How to Buy Binoculars for Bird Watching

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How to Buy Binoculars for Bird Watching

Binoculars for bird watchers are widely referred to as “bins”, and apart from the birds, there is nothing more important for good bird watching. However, deciding which binoculars to buy is not as straightforward as it may appear on the surface. There are lots of different binoculars< on the market, and while some may be ideal for one task, they may not be suitable for another, and bird-watching binoculars have to comply with certain criteria to be considered satisfactory. Generally speaking, comfort is the most important factor. The binoculars must feel right in the hands with regard to both shape and weight. In addition, observation through the binoculars should not involve any straining of the eyes.

Types of Binoculars for Bird Watching

There are two main types of body. Porro-prisms< feature a more traditional stepped shape, with an angled light-path, while roof-prisms allow the light to go straight through, with no angles. A lot of people prefer them as they are the more compact of the two types and more comfortable to use.

Lens Power of Binoculars for Bird Watching

All binoculars carry two numbers that have a cross between them; for example, 8x30. The first number indicates the magnification of the lenses, while the second number refers to the width of the largest lens, also known as the objective lens, in millimetres. That means that the pair of binoculars quoted in the example will magnify everything eight times, or make birds appear to be eight times closer than they would be with the naked eye, and have an objective lens with a 30 millimetre diameter.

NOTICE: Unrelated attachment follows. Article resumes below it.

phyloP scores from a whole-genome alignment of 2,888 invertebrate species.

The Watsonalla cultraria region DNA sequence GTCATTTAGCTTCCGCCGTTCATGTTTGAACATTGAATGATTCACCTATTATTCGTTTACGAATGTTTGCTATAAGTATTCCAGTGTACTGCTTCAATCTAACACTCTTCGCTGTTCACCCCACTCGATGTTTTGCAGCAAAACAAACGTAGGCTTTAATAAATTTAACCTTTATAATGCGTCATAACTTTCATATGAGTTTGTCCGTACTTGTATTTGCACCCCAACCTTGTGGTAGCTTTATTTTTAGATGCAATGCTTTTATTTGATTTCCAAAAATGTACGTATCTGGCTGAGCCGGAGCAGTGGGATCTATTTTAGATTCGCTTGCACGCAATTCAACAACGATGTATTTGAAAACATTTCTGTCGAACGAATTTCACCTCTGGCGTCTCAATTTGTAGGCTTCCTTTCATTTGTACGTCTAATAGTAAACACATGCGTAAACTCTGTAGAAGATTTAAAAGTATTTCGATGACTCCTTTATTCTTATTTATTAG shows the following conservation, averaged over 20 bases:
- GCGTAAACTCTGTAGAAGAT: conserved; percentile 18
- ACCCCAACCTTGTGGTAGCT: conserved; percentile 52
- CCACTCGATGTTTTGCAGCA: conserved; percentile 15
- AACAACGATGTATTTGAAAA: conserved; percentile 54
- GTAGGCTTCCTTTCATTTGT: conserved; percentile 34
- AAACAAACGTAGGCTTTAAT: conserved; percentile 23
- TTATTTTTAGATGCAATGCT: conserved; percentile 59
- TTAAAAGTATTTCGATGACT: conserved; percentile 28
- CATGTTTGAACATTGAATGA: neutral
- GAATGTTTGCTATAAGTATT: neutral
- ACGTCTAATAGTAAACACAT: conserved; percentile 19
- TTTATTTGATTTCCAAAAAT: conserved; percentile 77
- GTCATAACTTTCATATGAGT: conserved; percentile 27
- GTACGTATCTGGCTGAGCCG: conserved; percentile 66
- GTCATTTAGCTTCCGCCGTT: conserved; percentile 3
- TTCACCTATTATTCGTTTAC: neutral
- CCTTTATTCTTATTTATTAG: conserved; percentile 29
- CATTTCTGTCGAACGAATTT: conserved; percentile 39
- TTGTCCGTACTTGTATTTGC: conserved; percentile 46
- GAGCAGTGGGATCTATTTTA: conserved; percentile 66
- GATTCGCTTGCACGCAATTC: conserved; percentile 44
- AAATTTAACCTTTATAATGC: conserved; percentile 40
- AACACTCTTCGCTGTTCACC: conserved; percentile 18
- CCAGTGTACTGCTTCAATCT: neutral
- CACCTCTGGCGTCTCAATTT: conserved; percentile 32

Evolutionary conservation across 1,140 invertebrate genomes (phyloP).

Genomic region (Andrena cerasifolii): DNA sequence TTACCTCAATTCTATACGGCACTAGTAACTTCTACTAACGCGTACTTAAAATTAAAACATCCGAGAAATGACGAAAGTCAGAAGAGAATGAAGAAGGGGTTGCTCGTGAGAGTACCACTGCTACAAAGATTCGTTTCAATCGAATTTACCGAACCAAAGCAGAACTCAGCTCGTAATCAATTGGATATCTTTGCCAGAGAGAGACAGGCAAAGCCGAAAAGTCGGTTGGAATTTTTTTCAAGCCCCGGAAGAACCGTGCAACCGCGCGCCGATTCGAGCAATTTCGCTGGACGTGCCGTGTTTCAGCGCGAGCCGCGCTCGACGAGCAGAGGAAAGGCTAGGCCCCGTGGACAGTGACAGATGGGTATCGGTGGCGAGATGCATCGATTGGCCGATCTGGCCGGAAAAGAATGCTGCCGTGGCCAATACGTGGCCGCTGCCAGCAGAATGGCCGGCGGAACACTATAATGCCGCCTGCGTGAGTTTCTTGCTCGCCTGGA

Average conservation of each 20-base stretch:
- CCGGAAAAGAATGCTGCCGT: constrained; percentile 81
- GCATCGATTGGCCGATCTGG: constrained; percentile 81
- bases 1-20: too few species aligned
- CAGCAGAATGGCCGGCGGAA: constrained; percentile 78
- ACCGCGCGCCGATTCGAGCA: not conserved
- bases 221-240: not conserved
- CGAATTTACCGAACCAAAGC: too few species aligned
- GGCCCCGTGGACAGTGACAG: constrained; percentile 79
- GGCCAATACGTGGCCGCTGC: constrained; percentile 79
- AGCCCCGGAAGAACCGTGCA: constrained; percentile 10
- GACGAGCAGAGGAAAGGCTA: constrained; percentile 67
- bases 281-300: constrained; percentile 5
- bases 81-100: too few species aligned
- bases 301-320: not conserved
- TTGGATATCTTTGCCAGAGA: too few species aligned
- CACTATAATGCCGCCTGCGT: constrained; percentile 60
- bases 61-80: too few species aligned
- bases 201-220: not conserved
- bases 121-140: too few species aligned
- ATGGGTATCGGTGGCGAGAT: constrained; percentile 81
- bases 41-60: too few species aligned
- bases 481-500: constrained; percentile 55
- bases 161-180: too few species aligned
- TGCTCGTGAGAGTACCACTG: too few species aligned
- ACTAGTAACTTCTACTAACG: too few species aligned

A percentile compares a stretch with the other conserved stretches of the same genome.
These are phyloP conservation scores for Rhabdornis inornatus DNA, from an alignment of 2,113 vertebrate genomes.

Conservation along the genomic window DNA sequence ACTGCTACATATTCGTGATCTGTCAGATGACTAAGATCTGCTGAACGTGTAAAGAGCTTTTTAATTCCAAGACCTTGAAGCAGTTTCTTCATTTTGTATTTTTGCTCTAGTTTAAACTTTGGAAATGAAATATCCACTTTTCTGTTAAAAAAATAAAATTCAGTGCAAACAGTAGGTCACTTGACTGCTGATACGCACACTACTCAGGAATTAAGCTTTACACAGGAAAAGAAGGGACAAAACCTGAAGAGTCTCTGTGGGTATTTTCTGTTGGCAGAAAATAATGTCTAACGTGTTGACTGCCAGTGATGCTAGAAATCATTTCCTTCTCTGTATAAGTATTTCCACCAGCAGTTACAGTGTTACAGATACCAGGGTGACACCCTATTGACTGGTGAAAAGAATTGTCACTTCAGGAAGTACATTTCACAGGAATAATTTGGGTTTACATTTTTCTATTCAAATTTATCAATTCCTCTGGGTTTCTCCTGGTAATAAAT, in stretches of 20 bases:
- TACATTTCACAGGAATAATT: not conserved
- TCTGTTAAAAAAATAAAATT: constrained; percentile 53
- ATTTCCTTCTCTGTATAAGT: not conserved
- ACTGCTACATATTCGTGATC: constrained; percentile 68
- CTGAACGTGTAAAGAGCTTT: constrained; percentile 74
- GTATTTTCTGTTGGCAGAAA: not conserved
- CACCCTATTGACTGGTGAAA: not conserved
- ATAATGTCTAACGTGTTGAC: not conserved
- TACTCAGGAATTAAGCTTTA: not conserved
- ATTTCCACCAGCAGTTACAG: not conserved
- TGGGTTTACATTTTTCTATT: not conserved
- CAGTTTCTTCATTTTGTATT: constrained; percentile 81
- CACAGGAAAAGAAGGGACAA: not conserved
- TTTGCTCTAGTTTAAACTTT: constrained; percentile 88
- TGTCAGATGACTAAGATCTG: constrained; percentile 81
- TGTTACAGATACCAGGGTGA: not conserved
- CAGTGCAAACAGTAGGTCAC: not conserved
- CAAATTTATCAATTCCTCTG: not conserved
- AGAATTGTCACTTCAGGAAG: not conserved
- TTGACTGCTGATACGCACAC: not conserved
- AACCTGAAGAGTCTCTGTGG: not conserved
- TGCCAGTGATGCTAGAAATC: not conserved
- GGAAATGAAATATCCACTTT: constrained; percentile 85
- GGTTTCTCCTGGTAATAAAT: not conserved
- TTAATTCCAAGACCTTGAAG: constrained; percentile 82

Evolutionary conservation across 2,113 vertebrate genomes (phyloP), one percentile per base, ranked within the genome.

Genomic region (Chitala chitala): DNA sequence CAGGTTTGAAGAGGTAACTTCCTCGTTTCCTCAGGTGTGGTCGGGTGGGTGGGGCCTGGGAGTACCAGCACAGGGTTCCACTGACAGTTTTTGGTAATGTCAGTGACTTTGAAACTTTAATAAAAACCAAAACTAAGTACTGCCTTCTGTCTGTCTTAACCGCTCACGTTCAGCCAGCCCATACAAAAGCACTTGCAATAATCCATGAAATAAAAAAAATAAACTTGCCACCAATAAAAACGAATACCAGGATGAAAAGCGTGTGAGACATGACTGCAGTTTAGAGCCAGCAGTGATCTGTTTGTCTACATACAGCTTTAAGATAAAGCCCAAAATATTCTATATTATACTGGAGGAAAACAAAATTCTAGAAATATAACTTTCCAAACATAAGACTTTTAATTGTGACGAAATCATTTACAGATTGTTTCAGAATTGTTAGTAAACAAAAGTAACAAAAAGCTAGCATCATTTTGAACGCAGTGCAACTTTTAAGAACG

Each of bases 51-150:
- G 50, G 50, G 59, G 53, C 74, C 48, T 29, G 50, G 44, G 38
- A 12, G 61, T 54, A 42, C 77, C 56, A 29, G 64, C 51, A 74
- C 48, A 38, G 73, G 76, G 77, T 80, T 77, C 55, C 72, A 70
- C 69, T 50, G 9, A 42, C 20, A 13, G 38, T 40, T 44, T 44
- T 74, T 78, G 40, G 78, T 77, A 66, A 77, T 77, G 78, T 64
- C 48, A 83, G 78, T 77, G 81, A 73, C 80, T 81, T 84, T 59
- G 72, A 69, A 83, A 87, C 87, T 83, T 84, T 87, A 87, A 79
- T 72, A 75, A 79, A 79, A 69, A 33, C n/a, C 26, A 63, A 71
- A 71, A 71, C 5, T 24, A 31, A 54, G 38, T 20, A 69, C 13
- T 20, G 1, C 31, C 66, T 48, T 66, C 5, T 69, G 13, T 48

The uninitiated may think that the bigger the numbers, the better, but that is not necessarily the case. Anything above 10x is very difficult to hold steady, particularly if it is windy, because they are heavier. The best magnification for bird-watching binoculars is 7x or 8x. They give a brighter image than ones with a higher magnification, a greater depth of field, and a wider field of view. It is also possible to buy zoom binoculars, which can vary the magnification as required. However, they are not recommended for bird watching because they do not let in sufficient light.
As for the objective lens size, the wider the diameter the more light is let in, allowing the birdwatcher to view more of the scene in question.
What these figures mean to the bird watcher is that a pair of 8x30 binoculars is better in dull, overcast conditions or at night than a pair of 8x21s, and they make it easier to find and follow individual birds. However, they are heavier, which might not be a problem if they are to be used for a short time, but if they are to be carried around all day, they could be less comfortable for the user. 7x35s or 8x42s are generally accepted as being fine for general bird watching, although anything more specialised may require something different.

Focus of Binoculars for Bird Watching

Birds are not always observed from a distance and may appear just metres away from the watcher. That is when the focusing ability of the binoculars is important. How well a pair can focus depends on how they are made rather than lens power. The central focusing wheel should not require much turning to bring an object into sharp focus at different distances because it needs to be easy and quick in order to find and follow birds.

Other Considerations when Buying Binoculars for Bird Watching

Bad weather

Waterproof models are available if a lot of bird watching is done in the rain.

Miniature binoculars

These are available for those who cannot handle the weight and size of regular models. They are easy to hold, but their field of view is reduced, and they let in less light.